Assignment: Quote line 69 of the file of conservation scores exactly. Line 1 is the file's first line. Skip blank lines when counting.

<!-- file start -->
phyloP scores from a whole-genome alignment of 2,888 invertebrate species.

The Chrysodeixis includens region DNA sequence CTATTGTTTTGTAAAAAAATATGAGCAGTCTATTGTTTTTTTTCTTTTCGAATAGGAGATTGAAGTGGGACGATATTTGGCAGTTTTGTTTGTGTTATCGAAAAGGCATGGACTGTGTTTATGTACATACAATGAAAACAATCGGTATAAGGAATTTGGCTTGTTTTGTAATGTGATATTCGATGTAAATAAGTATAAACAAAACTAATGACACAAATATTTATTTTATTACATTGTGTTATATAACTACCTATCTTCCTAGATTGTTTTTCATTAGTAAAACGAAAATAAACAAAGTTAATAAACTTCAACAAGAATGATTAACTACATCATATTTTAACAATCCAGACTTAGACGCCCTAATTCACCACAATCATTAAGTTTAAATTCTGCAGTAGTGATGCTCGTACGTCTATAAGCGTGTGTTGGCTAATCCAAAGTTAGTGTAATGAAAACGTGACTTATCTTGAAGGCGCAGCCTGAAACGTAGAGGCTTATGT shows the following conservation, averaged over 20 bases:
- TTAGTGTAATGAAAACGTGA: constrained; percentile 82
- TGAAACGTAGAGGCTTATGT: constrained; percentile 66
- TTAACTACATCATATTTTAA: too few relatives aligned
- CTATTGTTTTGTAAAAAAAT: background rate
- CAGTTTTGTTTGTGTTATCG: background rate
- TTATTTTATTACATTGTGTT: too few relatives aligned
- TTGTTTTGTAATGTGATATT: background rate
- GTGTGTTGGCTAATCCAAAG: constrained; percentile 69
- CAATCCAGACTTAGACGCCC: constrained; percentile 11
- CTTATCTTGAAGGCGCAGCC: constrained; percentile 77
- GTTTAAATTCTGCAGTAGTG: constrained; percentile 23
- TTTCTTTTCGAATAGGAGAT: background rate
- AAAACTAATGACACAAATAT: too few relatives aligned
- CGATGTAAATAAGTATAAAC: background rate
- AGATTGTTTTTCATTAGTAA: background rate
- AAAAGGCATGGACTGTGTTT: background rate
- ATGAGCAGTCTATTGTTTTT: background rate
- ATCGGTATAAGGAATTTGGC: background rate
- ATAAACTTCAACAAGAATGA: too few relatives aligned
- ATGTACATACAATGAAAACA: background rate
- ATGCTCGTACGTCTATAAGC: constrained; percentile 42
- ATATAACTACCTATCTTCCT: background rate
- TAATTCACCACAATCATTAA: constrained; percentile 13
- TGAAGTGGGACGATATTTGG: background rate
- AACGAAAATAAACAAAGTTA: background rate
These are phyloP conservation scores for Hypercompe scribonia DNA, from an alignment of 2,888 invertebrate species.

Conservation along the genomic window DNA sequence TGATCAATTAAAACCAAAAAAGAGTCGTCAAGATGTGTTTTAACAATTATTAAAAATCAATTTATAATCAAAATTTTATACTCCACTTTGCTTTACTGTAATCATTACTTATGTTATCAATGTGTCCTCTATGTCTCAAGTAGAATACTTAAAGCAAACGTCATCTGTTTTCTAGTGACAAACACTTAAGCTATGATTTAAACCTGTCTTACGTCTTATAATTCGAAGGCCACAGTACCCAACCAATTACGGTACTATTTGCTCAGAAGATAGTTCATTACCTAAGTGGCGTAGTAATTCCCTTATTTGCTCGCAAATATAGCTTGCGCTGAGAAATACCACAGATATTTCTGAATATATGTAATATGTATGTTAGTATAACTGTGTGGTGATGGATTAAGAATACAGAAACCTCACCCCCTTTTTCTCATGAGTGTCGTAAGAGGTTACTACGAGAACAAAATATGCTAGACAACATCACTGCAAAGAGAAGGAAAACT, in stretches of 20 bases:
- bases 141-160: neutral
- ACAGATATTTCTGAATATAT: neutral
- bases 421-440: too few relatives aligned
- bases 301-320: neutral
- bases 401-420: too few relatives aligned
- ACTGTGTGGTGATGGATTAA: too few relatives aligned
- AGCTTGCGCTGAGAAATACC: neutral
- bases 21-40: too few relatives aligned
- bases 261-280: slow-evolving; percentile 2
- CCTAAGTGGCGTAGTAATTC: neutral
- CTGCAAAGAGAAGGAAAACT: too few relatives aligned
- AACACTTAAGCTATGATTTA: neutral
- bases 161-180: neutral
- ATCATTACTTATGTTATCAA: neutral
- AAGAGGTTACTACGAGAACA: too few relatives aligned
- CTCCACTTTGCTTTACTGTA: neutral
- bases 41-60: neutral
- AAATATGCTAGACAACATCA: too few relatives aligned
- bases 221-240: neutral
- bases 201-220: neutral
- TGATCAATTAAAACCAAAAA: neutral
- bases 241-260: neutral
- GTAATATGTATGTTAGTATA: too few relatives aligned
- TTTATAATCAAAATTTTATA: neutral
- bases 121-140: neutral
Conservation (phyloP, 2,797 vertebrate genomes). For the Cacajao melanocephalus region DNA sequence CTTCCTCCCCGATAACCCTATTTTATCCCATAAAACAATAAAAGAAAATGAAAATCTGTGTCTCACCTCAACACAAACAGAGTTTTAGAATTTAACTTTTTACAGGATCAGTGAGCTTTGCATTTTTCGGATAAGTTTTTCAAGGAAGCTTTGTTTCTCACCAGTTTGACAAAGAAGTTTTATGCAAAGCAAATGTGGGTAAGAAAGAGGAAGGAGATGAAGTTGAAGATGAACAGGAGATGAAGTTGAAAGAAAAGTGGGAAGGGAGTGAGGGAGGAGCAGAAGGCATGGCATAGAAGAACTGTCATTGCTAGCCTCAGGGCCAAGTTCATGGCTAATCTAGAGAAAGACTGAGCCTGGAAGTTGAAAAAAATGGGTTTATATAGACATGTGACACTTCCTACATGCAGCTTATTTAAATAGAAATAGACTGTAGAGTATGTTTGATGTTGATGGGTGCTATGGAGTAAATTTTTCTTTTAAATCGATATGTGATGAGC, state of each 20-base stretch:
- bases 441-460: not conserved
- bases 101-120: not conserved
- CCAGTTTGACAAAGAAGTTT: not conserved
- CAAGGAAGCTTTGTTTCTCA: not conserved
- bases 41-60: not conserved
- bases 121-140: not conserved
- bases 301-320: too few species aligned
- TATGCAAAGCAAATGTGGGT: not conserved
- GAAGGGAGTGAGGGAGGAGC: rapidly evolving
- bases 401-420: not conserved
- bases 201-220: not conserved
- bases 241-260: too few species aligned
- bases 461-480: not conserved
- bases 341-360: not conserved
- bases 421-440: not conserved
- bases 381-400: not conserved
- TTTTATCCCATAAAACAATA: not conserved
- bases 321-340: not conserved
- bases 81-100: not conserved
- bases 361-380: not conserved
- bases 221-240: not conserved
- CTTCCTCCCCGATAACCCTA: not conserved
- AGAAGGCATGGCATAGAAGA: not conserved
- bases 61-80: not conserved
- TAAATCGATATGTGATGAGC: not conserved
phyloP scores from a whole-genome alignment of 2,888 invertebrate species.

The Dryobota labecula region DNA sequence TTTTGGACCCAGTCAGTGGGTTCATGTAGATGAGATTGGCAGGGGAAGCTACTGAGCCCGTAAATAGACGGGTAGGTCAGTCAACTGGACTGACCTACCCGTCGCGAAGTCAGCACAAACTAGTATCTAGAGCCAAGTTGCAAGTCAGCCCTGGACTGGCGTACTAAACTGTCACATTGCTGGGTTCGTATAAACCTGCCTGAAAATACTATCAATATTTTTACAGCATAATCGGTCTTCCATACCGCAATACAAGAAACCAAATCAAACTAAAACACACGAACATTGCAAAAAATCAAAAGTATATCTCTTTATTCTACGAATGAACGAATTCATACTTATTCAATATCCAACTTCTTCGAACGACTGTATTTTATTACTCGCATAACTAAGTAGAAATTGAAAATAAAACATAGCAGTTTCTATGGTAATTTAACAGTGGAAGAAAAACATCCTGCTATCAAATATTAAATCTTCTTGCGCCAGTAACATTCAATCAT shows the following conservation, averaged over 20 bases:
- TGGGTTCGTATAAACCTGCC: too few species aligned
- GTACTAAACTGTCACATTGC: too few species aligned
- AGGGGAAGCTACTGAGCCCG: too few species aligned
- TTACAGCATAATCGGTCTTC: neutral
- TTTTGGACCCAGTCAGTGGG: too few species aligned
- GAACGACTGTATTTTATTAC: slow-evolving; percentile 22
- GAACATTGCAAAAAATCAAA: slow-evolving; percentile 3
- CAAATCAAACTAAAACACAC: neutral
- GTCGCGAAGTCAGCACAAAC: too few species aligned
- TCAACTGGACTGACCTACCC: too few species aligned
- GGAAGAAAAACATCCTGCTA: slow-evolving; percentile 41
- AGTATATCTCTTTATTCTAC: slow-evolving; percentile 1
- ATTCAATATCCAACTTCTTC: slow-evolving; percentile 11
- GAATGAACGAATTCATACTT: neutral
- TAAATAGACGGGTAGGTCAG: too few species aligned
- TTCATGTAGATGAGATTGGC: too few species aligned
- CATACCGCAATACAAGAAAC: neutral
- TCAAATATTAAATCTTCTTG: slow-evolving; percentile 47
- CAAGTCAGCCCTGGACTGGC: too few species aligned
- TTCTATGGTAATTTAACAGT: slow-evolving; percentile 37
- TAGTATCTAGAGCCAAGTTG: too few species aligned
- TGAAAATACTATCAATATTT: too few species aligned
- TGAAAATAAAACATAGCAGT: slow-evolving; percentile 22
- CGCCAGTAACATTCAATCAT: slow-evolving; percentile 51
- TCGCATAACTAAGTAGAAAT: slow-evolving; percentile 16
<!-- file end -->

- bases 341-360: not conserved